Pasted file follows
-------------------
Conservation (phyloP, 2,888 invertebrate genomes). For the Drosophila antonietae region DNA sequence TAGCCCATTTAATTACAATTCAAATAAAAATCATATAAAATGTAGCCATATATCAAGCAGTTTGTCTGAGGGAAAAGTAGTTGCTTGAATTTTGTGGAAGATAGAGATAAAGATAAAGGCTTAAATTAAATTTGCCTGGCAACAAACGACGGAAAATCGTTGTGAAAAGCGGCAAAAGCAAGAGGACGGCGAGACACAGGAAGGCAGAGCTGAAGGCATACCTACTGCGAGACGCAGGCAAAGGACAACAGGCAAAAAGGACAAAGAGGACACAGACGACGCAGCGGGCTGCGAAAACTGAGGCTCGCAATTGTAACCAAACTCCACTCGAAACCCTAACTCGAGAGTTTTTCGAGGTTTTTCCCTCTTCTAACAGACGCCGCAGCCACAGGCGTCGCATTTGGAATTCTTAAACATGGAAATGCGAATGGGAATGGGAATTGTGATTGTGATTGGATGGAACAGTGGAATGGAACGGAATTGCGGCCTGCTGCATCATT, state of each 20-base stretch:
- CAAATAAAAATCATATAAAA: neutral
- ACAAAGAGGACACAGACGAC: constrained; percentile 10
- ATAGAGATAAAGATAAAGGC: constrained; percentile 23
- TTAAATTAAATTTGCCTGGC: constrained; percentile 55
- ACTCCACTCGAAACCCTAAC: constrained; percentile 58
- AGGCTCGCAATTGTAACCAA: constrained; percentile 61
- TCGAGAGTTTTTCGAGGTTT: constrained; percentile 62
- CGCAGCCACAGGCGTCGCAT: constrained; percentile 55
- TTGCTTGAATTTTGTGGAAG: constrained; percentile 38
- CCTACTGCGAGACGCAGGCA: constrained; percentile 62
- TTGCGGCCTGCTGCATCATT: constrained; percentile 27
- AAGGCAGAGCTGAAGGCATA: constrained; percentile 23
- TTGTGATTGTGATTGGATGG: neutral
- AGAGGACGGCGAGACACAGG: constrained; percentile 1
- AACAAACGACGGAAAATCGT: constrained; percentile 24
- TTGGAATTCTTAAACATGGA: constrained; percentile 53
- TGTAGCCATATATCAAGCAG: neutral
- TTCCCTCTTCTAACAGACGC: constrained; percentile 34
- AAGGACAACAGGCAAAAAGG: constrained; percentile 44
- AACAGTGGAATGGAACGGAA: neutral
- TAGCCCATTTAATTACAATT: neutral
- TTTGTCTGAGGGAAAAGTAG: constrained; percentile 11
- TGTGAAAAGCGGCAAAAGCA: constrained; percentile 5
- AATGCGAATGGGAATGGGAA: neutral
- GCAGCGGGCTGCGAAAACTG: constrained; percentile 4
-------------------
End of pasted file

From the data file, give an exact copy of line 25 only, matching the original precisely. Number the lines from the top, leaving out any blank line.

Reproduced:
- AATGCGAATGGGAATGGGAA: neutral